During the times when you’re their partner, you’ll have to be the one conforming to their play style, not the other way around. When they do some weird tactic you’ve never seen, you’ll have to be the one to improvise the follow up. Or if it fails, you’ll be the one that has to save the rally. Good luck with all that and figuring out where to stand since it’s anybody’s guess!
Anything that this player can think of, they’ll try. To them, badminton is a form of art and the court and racket are their canvas and paintbrush. They’re having fun the way they want and nobody is going to stop them. However, playing with some standard strategies with solid execution will often be enough to beat this player. There’s a reason why there are tried-and-true methods that players use to play – but it’s definitely not for this player!
20. The One that Calls Everything Out
This player calls any shot that is near or on a boundary line as out. As long as the shot is close enough to the line such that they are able to have plausible deniability in case they get push back, they will call the shot out.
In professional games, line judges are used in the game as a neutral 3rd party (at least, supposedly), but in casual games, it’s an honor system – the side of where the shuttle lands gets to call whether it’s in or out. And, well…this player doesn’t know the meaning of honor! Screw that, they want to win!
But what about when their opponents challenge their decision? Well, they double down. They just say that it’s out confidently and that they are 100% sure about it. Or maybe even 110% sure. You know, to really convey that they’re sure it’s out. And if that doesn’t work, they’ll try to guilt trip them by saying “it’s just a casual game, no need to get angry about a point” and then proceed to continually call any shot near or on the lines out.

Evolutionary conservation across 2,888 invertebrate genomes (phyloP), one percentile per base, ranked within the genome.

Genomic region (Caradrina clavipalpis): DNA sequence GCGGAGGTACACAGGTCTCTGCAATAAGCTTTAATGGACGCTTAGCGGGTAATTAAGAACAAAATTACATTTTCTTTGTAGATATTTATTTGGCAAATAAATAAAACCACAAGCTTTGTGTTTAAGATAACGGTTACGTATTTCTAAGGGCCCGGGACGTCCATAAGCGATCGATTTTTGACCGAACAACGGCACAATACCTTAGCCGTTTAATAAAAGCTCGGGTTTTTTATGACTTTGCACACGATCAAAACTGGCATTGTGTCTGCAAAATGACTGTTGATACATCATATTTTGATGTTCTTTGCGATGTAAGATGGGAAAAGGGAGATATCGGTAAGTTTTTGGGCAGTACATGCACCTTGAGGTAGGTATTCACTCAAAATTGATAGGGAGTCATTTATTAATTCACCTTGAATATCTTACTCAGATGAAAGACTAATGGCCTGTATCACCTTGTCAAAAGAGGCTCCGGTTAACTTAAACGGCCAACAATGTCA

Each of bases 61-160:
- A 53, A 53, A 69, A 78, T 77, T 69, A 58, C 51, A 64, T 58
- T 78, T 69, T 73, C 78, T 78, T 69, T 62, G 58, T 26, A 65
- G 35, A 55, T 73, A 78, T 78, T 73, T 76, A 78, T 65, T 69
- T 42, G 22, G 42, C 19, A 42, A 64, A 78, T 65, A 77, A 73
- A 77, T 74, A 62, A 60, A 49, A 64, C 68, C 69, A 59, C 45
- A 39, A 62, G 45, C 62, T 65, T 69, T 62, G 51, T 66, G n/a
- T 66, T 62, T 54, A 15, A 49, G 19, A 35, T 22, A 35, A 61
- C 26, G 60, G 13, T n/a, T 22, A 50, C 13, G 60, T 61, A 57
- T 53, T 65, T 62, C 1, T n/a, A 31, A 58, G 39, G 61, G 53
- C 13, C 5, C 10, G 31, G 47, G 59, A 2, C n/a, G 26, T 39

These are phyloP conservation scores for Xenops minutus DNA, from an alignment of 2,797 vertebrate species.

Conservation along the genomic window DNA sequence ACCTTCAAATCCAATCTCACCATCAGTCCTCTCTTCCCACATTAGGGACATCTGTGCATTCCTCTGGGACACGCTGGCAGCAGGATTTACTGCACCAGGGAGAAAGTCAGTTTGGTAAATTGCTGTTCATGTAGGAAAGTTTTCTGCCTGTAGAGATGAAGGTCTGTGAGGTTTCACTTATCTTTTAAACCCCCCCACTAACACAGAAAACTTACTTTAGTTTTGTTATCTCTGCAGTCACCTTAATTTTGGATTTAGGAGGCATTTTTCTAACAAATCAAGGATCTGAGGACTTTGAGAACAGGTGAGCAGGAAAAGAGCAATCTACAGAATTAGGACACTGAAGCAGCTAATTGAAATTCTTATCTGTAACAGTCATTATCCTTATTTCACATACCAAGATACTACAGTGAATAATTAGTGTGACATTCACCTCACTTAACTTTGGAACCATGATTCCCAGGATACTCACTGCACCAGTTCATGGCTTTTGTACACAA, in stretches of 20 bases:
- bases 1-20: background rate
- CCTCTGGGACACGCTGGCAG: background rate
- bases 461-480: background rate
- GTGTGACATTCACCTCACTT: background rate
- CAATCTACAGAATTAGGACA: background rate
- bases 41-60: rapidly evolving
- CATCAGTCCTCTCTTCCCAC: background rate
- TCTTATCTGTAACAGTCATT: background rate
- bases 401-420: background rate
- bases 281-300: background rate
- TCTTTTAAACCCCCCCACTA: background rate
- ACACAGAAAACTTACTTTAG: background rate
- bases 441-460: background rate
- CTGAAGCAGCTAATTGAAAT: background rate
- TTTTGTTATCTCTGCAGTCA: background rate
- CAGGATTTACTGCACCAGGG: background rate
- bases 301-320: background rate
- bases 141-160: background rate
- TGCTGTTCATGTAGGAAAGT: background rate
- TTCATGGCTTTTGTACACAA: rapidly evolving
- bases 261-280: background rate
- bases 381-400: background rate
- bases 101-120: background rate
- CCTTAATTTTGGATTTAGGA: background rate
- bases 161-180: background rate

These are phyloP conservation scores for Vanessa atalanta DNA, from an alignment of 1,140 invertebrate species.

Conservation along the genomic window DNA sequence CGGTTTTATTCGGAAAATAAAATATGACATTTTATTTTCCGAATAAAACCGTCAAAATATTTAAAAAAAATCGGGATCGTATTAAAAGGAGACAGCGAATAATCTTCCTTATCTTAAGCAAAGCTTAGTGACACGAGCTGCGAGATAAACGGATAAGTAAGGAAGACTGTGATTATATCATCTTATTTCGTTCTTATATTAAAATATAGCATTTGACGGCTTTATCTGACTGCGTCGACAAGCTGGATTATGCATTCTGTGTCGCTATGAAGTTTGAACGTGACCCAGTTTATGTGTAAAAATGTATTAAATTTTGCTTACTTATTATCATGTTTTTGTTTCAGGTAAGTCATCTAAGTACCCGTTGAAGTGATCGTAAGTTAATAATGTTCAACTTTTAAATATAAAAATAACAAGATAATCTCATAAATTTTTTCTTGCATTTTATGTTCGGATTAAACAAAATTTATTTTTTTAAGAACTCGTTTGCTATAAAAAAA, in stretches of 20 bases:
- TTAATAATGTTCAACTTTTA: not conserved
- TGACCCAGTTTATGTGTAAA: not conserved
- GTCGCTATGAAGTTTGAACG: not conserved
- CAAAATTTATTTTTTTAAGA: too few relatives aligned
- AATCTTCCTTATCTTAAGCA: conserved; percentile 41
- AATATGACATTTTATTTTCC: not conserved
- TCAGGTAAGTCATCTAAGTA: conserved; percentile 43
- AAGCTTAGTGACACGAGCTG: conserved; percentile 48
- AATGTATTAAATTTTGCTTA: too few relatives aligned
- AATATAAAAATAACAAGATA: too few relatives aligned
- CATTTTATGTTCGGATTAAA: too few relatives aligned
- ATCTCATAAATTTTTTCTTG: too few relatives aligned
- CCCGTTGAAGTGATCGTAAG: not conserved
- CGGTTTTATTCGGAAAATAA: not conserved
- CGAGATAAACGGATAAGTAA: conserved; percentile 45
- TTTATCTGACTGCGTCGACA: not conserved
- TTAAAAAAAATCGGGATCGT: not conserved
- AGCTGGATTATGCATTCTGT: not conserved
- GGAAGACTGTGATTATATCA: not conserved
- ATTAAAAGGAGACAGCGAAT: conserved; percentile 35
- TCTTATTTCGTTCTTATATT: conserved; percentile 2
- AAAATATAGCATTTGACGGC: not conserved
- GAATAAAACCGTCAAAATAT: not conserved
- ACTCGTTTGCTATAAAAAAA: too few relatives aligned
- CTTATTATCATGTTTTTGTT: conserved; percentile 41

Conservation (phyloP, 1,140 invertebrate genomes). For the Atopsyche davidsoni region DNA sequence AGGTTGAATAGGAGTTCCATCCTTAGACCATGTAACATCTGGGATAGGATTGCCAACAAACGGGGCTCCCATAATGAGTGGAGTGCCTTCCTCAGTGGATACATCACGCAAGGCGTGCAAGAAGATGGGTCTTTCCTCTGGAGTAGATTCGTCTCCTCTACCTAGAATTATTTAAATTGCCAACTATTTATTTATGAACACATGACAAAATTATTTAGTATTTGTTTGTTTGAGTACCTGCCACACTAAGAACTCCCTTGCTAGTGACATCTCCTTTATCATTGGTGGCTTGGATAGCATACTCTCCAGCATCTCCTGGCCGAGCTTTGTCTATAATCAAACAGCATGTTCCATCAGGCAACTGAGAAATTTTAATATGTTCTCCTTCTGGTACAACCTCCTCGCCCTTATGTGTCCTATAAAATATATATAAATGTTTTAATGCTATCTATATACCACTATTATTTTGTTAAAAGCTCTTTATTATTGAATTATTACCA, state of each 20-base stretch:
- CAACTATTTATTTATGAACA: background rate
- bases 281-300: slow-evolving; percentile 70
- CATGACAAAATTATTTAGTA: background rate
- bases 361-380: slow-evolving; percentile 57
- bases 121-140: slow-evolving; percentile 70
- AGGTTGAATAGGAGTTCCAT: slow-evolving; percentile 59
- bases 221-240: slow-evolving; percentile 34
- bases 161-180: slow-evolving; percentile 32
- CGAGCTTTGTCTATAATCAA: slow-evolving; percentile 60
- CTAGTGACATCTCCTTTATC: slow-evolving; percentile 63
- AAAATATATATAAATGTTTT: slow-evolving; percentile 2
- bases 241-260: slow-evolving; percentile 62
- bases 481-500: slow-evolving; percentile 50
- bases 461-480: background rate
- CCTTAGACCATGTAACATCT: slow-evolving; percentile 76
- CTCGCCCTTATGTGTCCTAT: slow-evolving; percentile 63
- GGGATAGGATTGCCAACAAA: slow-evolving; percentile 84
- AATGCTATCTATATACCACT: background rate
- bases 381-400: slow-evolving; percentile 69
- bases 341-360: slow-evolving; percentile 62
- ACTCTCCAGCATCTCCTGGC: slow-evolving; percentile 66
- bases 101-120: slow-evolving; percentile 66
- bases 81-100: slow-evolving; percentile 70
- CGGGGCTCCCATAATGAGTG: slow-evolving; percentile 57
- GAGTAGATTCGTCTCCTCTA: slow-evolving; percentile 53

I mean, they probably read How to Cheat at Badminton – A Tier List of Dirty Plays and saw that calling shots out was actually quite effective! After all, they suddenly started winning more games once they implemented this new “technique”, so why would they stop?
This new “technique” has so many benefits – it’s almost like their court size is two to three inches smaller on every side! Wow, that’s quite an advantage. And for some reason, this player’s opponents always seem to be frustrated or on tilt. So many advantages and pretty much no drawback, who wouldn’t like that? I wonder why more coaches aren’t teaching this “technique” to their students…
Instead of this “technique”, maybe coaches should come up with a new course against this type of player. I’d call it the Defense Against the Dark Arts.